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Living In The Shadow

Living In The Shadow

Sunday, January 11, 2015 Author: Carol Teitelbaum Categories: Trauma & Family Systems
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There is no question that speaking up about sexual abuse is paramount to healing.  As a licensed therapist, I started a group called It Happens to Boys in 2007.  Since that time, I have presented workshops with a group of male survivors and have spoken at various recovery centers across California. Getting to that point was not an easy task.  In fact, it took several years for the centers to allow us to speak directly to the men in treatment.  The recommendation for men in recovery, at that time, was that they must have at least one year of sobriety before they deal with trauma issues. 

However, by working in the trenches, so to speak, we discovered that so many men had never told anyone about their abuse - not a counselor, sponsor, or even friends.  Thanks to the work they were doing in their 12-step programs, some men were able to come clean, and actually mentioned their abuse in their personal inventory (the fourth step). But, it stopped there. They believed that because they had told someone and had dealt with it in the Program, the work was done. In reality, they still had not processed the pain and shame surrounding the abuse. As a result, relapse was right around the corner.

The story of sexual abuse is often one filled with secrets, and is most times extremely painful, confusing, and damaging.  The survivor may be in conflict as they experience a myriad of contradictory feelings: love of the perpetrator, fear of the perpetrator, and/or hatred of the perpetrator.  Perpetrators of sexual abuse are most often known by the victim, and are often placed in a position of power over the person they abuse.  Sexual abuse is not about sex. It is about claiming power over another person. Oftentimes, the abused person is the only witness to the act, and other adults frequently find the victim’s story hard to believe. Adults even respond to child victims with expressions of anger, disagreement, and even rejection.  I have seen several clients whose non-offending parent chose to side with the perpetrator over their own child.  In cases where the child is taken out of the home, there is a second instance of betrayal and suffering. The first is from the abuse and the second is from the subsequent abandonment or rejection.

Children often blame themselves when they are abused, and it makes perfect sense.  A child is not capable of being on his or her own, although many children have ended up raising themselves as a result of their parents’ unavailability.  Parents are often unavailable due to long work hours (as is the case with many single parents), the use of drugs or alcohol, gambling, and sex/love addictions. The child feels that if they can just become smarter, taller, prettier, or more handsome, then that will help the parent get better. The child is fearful of having no one to take care of him/her.  Blaming the parent would be admitting that they were too sick or unavailable. That is frightening, and therefore, the secret is protected.  Another stumbling block is that the feelings evoked by abuse are extremely shaming and painful, and men often turn to drugs and alcohol to repress those feelings. Men have been raised to believe that they should not show their feelings, especially those of vulnerability, fear, or sadness.  They have been taught since they were little that boys don’t cry, boys are strong, and boys must protect themselves and those around them.  This is a powerful message, and because they want to be seen as “real men,” they often follow this advice.  However, as a therapist I have seen this backfire time and again because repressed feelings often turn to rage.  Rage is very costly to our society in terms of domestic violence, road rage, violence against others and self, and the costs associated with recovery and medical care.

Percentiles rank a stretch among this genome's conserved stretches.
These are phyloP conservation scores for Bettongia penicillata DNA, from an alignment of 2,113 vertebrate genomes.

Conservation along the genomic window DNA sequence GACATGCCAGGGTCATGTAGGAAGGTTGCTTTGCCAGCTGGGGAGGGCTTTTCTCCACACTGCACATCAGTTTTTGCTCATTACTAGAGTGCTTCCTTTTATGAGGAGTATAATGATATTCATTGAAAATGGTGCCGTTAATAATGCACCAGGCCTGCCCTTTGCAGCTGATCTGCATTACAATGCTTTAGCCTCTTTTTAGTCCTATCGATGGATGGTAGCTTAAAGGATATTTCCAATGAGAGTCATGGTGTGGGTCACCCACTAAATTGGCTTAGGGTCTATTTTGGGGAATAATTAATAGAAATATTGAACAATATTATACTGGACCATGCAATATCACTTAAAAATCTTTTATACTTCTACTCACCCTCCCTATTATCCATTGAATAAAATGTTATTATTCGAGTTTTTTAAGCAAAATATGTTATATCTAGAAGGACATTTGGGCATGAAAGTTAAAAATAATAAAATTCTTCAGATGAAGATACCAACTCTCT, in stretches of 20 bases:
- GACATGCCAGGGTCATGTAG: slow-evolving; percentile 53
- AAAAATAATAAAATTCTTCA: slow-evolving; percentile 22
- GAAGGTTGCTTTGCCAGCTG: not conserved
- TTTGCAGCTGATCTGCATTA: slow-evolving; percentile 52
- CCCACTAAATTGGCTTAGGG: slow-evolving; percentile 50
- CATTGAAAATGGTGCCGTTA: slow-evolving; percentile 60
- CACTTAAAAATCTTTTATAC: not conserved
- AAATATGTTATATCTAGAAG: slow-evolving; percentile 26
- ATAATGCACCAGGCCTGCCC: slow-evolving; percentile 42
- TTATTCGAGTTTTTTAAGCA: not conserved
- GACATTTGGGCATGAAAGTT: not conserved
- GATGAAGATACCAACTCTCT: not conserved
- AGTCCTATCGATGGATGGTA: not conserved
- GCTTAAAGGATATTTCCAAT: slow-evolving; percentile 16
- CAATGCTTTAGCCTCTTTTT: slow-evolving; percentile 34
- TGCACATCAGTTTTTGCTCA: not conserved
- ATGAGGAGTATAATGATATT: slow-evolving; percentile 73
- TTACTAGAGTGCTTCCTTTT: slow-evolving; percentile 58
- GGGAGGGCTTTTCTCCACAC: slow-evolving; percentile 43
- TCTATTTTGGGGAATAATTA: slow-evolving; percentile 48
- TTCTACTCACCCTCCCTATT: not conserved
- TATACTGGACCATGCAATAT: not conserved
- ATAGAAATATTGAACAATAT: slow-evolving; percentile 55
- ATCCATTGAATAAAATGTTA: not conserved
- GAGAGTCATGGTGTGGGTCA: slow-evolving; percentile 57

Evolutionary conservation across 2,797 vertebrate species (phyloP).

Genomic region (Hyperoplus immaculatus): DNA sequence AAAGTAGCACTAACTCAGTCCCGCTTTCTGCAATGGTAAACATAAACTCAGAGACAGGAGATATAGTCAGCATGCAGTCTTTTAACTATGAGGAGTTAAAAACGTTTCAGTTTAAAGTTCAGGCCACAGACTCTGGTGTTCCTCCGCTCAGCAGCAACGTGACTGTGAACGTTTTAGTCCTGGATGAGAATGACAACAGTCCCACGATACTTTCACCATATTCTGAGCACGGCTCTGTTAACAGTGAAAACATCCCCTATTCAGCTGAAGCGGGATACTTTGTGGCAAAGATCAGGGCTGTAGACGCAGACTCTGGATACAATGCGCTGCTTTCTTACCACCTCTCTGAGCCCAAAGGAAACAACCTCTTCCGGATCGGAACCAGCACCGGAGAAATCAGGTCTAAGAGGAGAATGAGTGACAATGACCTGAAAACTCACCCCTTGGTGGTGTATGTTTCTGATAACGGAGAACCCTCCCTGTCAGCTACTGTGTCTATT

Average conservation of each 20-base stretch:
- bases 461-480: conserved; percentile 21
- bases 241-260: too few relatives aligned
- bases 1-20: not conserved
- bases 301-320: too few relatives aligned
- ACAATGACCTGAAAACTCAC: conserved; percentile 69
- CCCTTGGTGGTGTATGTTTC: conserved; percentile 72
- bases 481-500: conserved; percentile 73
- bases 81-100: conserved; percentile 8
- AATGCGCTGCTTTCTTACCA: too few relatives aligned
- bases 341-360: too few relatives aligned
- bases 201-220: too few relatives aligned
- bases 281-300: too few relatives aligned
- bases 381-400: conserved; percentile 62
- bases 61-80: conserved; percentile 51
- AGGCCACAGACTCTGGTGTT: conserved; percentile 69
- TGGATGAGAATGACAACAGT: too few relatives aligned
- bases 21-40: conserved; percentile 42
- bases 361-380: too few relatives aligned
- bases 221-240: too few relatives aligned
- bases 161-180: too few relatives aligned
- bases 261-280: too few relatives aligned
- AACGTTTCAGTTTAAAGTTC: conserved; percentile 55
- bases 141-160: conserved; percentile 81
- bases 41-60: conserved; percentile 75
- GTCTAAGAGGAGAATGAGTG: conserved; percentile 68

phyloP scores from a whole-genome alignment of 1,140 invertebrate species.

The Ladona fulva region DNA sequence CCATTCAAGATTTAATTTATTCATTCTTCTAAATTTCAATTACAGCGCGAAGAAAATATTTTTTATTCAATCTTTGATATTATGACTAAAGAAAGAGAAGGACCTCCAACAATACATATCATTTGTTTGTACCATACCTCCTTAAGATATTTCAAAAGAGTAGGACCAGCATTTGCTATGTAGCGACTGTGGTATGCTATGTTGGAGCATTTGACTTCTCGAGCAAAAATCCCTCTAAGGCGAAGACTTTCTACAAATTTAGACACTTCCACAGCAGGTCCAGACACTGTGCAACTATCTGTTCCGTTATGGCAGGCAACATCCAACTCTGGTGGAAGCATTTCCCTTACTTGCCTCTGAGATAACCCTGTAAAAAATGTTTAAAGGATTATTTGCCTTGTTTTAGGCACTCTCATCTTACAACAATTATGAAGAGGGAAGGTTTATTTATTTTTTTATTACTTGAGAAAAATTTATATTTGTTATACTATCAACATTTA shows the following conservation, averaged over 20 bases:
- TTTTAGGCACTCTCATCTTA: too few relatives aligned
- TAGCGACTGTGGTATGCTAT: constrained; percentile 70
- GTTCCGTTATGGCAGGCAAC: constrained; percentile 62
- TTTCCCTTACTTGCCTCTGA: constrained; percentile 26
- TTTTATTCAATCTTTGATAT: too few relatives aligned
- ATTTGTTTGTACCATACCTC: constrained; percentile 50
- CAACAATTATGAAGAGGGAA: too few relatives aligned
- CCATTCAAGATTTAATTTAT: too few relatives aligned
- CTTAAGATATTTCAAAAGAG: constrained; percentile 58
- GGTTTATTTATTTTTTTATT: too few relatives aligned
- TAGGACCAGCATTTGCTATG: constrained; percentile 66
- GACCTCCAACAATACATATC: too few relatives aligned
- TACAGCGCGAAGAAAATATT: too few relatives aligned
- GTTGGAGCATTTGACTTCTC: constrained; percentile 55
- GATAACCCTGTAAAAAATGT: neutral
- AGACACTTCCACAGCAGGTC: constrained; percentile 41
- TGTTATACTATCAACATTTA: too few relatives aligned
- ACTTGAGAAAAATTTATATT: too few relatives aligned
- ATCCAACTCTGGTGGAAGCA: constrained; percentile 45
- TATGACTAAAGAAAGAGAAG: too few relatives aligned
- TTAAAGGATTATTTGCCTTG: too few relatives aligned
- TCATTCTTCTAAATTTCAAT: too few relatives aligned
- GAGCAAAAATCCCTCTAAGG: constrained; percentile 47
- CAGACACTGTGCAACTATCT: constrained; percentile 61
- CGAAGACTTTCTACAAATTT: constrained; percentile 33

Kaiser Permanente and The Center for Disease Control conducted a 10-year study called ACE – Adverse Childhood Experiences. The questionnaire predicts the short and long term outcomes of exposure to traumatic stressors.  The outcomes link childhood traumas to a multitude of health and social problems.  The study demonstrated that once survivors begin to speak out, the healing begins.  Some of the recommended processes are EMDR, Yoga, Meditation, 12-step work, group therapy, mindfulness practices, and inner child work.